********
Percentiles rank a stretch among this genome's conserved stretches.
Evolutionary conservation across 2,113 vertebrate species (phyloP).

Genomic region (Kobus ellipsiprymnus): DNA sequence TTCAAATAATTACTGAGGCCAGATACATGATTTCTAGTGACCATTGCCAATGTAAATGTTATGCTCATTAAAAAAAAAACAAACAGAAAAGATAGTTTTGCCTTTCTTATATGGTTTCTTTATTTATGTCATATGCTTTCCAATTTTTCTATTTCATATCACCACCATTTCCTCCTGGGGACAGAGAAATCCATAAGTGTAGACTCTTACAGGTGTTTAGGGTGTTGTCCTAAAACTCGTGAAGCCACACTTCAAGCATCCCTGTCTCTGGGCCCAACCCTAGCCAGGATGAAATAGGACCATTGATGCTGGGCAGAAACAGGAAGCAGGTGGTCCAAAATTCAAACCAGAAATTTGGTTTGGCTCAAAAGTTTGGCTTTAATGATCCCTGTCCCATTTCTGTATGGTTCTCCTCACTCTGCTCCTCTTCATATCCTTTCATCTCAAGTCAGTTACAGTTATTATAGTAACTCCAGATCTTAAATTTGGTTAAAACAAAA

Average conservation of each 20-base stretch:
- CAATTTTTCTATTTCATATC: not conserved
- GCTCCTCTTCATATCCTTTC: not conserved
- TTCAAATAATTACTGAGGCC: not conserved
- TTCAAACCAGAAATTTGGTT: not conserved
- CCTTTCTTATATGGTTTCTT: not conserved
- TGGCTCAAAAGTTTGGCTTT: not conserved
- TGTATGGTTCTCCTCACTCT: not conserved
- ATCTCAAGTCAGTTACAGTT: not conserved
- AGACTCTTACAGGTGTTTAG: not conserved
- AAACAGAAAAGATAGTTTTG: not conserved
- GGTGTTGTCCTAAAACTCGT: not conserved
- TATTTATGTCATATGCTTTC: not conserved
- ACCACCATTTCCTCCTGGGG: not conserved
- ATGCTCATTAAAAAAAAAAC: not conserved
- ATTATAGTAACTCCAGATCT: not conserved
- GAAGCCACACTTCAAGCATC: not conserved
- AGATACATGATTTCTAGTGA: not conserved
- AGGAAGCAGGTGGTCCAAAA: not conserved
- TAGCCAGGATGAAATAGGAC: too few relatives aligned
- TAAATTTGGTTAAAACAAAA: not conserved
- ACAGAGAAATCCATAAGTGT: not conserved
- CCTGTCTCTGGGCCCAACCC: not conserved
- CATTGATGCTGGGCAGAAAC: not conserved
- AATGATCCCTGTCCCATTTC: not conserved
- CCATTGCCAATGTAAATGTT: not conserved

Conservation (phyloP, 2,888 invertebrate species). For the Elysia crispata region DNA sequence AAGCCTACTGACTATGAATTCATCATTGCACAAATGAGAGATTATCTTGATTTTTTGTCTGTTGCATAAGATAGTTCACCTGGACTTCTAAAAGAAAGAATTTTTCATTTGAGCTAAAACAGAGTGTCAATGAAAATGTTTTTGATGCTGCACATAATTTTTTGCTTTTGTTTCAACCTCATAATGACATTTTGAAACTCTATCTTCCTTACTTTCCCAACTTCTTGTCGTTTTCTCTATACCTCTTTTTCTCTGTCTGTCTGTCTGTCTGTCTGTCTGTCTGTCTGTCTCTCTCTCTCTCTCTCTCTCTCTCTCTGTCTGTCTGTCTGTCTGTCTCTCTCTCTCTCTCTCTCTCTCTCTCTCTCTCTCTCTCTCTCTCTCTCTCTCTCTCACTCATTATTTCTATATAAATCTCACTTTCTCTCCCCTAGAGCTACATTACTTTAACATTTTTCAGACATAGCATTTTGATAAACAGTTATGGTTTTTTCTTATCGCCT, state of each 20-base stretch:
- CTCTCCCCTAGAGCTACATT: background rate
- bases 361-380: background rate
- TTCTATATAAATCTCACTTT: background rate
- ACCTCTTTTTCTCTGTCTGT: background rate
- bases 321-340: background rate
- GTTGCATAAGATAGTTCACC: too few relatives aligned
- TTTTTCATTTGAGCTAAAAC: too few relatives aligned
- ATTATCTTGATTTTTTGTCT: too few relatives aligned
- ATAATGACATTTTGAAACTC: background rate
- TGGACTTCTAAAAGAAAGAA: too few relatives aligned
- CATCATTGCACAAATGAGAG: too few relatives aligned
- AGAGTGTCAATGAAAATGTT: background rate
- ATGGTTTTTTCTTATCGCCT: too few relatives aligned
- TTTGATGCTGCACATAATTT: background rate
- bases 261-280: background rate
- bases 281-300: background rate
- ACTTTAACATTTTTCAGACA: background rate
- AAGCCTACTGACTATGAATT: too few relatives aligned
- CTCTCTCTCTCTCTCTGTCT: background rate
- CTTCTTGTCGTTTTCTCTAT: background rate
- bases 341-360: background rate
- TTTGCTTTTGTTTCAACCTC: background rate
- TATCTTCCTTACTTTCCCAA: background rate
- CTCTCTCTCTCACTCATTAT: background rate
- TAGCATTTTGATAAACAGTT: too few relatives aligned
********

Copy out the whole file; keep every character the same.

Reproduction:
Percentiles rank a stretch among this genome's conserved stretches.
Evolutionary conservation across 2,113 vertebrate species (phyloP).

Genomic region (Kobus ellipsiprymnus): DNA sequence TTCAAATAATTACTGAGGCCAGATACATGATTTCTAGTGACCATTGCCAATGTAAATGTTATGCTCATTAAAAAAAAAACAAACAGAAAAGATAGTTTTGCCTTTCTTATATGGTTTCTTTATTTATGTCATATGCTTTCCAATTTTTCTATTTCATATCACCACCATTTCCTCCTGGGGACAGAGAAATCCATAAGTGTAGACTCTTACAGGTGTTTAGGGTGTTGTCCTAAAACTCGTGAAGCCACACTTCAAGCATCCCTGTCTCTGGGCCCAACCCTAGCCAGGATGAAATAGGACCATTGATGCTGGGCAGAAACAGGAAGCAGGTGGTCCAAAATTCAAACCAGAAATTTGGTTTGGCTCAAAAGTTTGGCTTTAATGATCCCTGTCCCATTTCTGTATGGTTCTCCTCACTCTGCTCCTCTTCATATCCTTTCATCTCAAGTCAGTTACAGTTATTATAGTAACTCCAGATCTTAAATTTGGTTAAAACAAAA

Average conservation of each 20-base stretch:
- CAATTTTTCTATTTCATATC: not conserved
- GCTCCTCTTCATATCCTTTC: not conserved
- TTCAAATAATTACTGAGGCC: not conserved
- TTCAAACCAGAAATTTGGTT: not conserved
- CCTTTCTTATATGGTTTCTT: not conserved
- TGGCTCAAAAGTTTGGCTTT: not conserved
- TGTATGGTTCTCCTCACTCT: not conserved
- ATCTCAAGTCAGTTACAGTT: not conserved
- AGACTCTTACAGGTGTTTAG: not conserved
- AAACAGAAAAGATAGTTTTG: not conserved
- GGTGTTGTCCTAAAACTCGT: not conserved
- TATTTATGTCATATGCTTTC: not conserved
- ACCACCATTTCCTCCTGGGG: not conserved
- ATGCTCATTAAAAAAAAAAC: not conserved
- ATTATAGTAACTCCAGATCT: not conserved
- GAAGCCACACTTCAAGCATC: not conserved
- AGATACATGATTTCTAGTGA: not conserved
- AGGAAGCAGGTGGTCCAAAA: not conserved
- TAGCCAGGATGAAATAGGAC: too few relatives aligned
- TAAATTTGGTTAAAACAAAA: not conserved
- ACAGAGAAATCCATAAGTGT: not conserved
- CCTGTCTCTGGGCCCAACCC: not conserved
- CATTGATGCTGGGCAGAAAC: not conserved
- AATGATCCCTGTCCCATTTC: not conserved
- CCATTGCCAATGTAAATGTT: not conserved

Conservation (phyloP, 2,888 invertebrate species). For the Elysia crispata region DNA sequence AAGCCTACTGACTATGAATTCATCATTGCACAAATGAGAGATTATCTTGATTTTTTGTCTGTTGCATAAGATAGTTCACCTGGACTTCTAAAAGAAAGAATTTTTCATTTGAGCTAAAACAGAGTGTCAATGAAAATGTTTTTGATGCTGCACATAATTTTTTGCTTTTGTTTCAACCTCATAATGACATTTTGAAACTCTATCTTCCTTACTTTCCCAACTTCTTGTCGTTTTCTCTATACCTCTTTTTCTCTGTCTGTCTGTCTGTCTGTCTGTCTGTCTGTCTGTCTCTCTCTCTCTCTCTCTCTCTCTCTCTGTCTGTCTGTCTGTCTGTCTCTCTCTCTCTCTCTCTCTCTCTCTCTCTCTCTCTCTCTCTCTCTCTCTCTCTCTCACTCATTATTTCTATATAAATCTCACTTTCTCTCCCCTAGAGCTACATTACTTTAACATTTTTCAGACATAGCATTTTGATAAACAGTTATGGTTTTTTCTTATCGCCT, state of each 20-base stretch:
- CTCTCCCCTAGAGCTACATT: background rate
- bases 361-380: background rate
- TTCTATATAAATCTCACTTT: background rate
- ACCTCTTTTTCTCTGTCTGT: background rate
- bases 321-340: background rate
- GTTGCATAAGATAGTTCACC: too few relatives aligned
- TTTTTCATTTGAGCTAAAAC: too few relatives aligned
- ATTATCTTGATTTTTTGTCT: too few relatives aligned
- ATAATGACATTTTGAAACTC: background rate
- TGGACTTCTAAAAGAAAGAA: too few relatives aligned
- CATCATTGCACAAATGAGAG: too few relatives aligned
- AGAGTGTCAATGAAAATGTT: background rate
- ATGGTTTTTTCTTATCGCCT: too few relatives aligned
- TTTGATGCTGCACATAATTT: background rate
- bases 261-280: background rate
- bases 281-300: background rate
- ACTTTAACATTTTTCAGACA: background rate
- AAGCCTACTGACTATGAATT: too few relatives aligned
- CTCTCTCTCTCTCTCTGTCT: background rate
- CTTCTTGTCGTTTTCTCTAT: background rate
- bases 341-360: background rate
- TTTGCTTTTGTTTCAACCTC: background rate
- TATCTTCCTTACTTTCCCAA: background rate
- CTCTCTCTCTCACTCATTAT: background rate
- TAGCATTTTGATAAACAGTT: too few relatives aligned